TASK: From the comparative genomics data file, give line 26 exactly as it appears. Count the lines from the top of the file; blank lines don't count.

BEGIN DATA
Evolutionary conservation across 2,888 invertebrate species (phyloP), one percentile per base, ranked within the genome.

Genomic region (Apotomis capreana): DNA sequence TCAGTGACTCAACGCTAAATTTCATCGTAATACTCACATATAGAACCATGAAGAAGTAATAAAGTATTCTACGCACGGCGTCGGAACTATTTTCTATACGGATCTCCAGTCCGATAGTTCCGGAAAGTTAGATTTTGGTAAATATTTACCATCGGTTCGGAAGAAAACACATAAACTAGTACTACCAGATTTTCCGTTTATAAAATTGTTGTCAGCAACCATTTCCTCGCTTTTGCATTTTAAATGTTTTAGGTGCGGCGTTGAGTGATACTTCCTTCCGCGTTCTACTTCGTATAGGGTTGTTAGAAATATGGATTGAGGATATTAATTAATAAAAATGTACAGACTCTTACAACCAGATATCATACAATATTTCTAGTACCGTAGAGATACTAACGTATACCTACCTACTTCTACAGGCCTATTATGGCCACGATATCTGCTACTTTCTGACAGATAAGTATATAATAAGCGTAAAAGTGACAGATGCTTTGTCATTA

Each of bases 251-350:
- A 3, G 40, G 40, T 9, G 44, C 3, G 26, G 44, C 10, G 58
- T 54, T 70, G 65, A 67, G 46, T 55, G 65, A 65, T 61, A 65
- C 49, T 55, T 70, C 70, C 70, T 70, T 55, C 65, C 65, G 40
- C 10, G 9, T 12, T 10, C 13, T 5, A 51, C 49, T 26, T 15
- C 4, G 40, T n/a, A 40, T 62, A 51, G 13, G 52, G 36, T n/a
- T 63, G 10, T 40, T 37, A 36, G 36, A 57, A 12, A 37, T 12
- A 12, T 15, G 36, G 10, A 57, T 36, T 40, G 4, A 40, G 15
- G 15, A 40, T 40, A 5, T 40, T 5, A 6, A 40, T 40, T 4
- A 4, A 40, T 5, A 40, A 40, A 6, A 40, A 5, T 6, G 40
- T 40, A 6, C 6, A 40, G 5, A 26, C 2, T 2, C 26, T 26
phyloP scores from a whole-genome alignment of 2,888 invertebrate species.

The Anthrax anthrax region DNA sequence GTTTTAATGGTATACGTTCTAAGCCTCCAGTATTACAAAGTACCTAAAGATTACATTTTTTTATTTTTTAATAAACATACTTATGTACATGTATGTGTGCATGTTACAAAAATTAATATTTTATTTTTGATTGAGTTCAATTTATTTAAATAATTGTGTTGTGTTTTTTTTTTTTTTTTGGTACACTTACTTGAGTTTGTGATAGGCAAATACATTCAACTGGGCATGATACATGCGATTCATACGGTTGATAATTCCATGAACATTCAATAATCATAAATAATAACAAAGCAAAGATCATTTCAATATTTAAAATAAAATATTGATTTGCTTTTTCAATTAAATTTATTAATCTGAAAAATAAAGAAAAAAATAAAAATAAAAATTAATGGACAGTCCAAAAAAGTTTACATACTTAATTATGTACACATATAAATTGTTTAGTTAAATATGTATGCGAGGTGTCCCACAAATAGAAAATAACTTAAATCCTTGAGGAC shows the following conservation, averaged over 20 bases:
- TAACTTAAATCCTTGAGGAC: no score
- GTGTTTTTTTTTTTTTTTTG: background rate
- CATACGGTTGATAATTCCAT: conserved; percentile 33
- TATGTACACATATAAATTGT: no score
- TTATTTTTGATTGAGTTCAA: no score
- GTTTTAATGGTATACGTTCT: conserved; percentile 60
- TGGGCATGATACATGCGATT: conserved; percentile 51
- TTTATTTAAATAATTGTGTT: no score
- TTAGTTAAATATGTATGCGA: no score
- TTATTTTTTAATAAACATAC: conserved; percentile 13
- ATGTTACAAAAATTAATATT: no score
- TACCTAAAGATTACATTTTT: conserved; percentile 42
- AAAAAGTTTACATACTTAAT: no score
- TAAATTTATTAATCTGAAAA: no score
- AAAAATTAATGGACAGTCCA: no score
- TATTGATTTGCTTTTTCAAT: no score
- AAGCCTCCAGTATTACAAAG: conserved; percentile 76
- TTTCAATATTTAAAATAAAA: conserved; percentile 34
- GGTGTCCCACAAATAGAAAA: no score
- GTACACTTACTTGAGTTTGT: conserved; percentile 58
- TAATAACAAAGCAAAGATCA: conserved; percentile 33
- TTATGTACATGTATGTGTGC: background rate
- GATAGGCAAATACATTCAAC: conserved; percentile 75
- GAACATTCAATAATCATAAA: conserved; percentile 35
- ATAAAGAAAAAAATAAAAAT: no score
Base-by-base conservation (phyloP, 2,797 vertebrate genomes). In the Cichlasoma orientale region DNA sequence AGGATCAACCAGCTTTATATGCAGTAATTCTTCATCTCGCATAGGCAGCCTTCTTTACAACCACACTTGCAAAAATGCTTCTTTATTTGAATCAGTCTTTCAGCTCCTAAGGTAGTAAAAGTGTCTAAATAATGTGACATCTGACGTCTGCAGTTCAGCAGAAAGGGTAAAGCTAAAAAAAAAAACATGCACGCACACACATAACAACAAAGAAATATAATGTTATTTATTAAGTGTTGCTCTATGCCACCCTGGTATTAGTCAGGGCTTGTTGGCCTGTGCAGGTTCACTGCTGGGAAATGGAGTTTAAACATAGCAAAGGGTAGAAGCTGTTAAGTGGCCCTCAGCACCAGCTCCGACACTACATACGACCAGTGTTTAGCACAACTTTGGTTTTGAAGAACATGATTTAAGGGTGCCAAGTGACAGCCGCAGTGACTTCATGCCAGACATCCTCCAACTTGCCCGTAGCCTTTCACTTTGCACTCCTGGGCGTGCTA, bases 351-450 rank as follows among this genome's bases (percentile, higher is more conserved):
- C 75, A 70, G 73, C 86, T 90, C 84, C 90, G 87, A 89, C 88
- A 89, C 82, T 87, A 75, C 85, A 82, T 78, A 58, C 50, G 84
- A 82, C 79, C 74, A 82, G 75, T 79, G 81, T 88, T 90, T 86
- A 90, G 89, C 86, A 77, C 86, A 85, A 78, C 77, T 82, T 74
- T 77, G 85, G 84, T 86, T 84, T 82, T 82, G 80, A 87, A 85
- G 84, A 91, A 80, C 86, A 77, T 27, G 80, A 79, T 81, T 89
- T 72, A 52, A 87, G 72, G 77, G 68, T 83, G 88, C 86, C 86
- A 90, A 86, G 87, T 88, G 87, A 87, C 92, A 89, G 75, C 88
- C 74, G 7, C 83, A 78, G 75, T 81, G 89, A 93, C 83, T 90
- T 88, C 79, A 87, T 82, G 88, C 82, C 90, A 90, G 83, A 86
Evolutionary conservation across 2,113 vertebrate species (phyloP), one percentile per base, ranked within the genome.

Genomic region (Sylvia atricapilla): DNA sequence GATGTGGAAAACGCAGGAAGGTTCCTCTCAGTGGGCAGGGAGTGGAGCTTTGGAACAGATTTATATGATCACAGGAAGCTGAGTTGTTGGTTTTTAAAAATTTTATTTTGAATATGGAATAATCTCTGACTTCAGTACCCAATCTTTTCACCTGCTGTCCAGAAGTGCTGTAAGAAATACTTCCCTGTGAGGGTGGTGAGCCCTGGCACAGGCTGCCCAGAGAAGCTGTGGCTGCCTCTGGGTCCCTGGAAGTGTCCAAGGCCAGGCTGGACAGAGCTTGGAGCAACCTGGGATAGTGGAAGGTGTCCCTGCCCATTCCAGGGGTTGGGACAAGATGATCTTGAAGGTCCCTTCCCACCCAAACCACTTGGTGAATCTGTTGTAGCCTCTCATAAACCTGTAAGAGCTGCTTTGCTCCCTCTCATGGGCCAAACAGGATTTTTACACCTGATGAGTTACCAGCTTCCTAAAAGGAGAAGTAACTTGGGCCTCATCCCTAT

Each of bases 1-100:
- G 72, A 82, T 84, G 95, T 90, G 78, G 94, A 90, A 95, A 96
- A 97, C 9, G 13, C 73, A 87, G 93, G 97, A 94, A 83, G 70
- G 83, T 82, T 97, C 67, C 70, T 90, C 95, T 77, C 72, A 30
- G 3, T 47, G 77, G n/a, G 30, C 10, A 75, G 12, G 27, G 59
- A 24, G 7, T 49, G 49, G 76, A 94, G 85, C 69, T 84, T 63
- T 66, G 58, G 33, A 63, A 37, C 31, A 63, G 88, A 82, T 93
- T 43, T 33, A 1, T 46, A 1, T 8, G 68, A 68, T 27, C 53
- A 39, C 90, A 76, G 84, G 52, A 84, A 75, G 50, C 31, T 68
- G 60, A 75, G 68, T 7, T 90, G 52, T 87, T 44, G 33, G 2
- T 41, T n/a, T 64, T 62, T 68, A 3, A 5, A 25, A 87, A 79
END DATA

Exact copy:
- ATGTTACAAAAATTAATATT: no score